The crisis consists precisely in the fact that the old is dying and the new cannot be born; in this interregnum a great variety of morbid symptoms appear.
-Antonio Gramsci, Prison Notebooks
In late 1932, as large numbers of banks began to fail, there was a five month pause between Election Day and the inauguration of the new president, which was then held in March. It was the worst possible time for a long interregnum. Banks were failing, by the hundreds. One American in four was unemployed.
Herbert Hoover, now the lame-duck president, repeatedly tried to enlist Franklin Roosevelt's support for some form of emergency bank closure proclamation, relying on emergency wartime legislation enacted in World War I. But Roosevelt did not want to be tainted by the failed Hoover, and Hoover would not act on his own authority without Roosevelt's concurrence.
As late as 1 a.m. on the eve of Roosevelt's inauguration, top aides to the incoming and outgoing chief executives were sparring over possible plans, and Roosevelt was still resisting Hoover's pleas that the two issue some kind of joint order. When Roosevelt did act as president, his first week in office, to declare a "bank holiday" while federal officials sorted out the mess and re-opened sound banks, the plan looked much like Hoover's.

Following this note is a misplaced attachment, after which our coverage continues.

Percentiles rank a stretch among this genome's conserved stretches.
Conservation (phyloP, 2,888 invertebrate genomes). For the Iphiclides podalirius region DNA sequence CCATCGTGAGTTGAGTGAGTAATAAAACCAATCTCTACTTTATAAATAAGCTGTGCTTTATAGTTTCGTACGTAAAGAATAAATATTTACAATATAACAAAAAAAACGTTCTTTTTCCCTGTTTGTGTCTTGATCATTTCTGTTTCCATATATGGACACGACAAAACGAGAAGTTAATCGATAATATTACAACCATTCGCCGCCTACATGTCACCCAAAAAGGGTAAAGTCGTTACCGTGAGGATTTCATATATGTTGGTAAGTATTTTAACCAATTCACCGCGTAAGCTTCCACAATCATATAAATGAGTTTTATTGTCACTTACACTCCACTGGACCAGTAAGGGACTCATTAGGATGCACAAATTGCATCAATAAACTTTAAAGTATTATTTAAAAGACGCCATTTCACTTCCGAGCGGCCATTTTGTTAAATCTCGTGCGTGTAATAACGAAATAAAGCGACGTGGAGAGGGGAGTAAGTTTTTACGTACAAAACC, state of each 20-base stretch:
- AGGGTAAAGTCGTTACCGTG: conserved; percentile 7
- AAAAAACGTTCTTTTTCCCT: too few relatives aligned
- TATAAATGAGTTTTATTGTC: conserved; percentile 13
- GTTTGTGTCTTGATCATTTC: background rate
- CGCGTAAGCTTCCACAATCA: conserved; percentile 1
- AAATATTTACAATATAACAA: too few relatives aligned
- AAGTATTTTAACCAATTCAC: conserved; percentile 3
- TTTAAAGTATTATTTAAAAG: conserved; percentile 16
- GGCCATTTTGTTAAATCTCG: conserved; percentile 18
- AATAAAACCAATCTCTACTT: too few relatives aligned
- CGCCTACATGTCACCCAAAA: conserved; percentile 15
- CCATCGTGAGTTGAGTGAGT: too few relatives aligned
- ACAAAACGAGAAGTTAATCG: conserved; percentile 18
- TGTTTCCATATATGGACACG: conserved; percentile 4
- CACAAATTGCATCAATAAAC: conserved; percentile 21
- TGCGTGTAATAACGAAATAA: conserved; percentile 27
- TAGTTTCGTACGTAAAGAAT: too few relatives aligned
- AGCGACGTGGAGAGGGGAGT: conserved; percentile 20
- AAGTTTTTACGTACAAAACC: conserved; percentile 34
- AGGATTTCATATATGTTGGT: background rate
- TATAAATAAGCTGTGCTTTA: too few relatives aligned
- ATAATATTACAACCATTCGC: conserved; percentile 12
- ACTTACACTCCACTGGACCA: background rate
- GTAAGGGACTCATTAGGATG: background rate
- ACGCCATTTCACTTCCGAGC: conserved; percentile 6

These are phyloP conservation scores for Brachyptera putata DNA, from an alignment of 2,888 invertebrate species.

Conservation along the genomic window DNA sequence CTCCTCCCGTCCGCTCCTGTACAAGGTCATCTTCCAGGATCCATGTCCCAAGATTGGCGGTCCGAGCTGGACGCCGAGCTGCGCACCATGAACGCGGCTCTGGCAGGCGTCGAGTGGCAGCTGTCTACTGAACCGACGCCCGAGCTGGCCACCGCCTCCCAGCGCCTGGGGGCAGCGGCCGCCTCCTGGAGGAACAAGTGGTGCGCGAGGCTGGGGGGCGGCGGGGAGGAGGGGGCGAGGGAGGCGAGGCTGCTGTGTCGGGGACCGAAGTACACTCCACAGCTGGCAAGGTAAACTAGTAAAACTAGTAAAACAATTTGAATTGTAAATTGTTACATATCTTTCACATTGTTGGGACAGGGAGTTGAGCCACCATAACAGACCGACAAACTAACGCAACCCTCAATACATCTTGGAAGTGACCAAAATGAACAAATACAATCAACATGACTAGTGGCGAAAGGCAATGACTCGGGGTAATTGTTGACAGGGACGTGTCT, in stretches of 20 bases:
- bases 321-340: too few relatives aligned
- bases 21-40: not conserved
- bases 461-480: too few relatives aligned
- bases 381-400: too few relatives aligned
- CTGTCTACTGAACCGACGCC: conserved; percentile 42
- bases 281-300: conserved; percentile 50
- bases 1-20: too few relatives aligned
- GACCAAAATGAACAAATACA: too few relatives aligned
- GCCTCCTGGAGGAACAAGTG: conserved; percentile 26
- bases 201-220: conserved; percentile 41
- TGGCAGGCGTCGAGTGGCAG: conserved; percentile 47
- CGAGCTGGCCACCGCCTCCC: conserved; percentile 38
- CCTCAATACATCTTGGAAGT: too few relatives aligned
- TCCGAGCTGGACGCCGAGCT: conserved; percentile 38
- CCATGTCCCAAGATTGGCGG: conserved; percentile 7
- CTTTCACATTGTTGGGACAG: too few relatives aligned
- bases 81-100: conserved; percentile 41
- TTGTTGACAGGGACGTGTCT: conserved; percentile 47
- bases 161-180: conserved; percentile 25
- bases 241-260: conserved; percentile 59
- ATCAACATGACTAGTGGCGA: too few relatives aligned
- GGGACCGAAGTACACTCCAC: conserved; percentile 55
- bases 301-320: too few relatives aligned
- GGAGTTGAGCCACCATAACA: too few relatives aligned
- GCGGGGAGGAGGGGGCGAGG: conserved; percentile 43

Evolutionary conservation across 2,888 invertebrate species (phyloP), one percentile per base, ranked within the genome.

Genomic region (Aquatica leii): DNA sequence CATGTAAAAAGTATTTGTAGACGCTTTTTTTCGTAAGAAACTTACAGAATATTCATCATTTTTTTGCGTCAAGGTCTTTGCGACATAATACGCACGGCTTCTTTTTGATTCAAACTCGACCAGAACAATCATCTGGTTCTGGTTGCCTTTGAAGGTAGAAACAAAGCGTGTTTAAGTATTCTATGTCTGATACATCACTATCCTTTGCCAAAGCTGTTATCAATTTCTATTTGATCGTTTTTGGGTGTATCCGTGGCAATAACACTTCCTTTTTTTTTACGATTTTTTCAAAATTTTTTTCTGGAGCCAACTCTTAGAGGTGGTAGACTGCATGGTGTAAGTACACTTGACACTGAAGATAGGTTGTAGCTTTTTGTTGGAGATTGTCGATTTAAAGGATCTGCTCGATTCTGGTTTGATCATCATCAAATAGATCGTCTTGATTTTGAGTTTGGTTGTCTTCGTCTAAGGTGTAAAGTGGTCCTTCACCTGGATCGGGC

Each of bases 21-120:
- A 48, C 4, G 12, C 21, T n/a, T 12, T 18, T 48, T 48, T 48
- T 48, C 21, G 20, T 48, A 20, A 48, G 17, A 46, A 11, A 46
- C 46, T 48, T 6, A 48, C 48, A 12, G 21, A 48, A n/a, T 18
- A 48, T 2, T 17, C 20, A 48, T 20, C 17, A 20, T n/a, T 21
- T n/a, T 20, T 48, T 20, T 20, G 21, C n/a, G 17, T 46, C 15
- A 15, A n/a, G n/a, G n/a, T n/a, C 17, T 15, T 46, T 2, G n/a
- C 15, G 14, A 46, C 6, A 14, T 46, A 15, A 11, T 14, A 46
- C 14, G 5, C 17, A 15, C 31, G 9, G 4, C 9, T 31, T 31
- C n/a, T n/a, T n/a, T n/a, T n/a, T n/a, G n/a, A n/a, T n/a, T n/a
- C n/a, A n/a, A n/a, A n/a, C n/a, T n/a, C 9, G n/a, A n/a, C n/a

If that Barack Obama is our next president, the interregnum, now "only" two-and-a-half months, will take on many of the morbid characteristics of the winter of 1932. George W. Bush is a spent force -- an irrelevance. On November 5, Barack Obama becomes the chief executive in-waiting, while the legal powers of office still belong to Bush. The Paulson plan, not even a week old, has been adjudged a failure by the world's financial markets. We are on the verge of a full blown depression, and time is of the essence.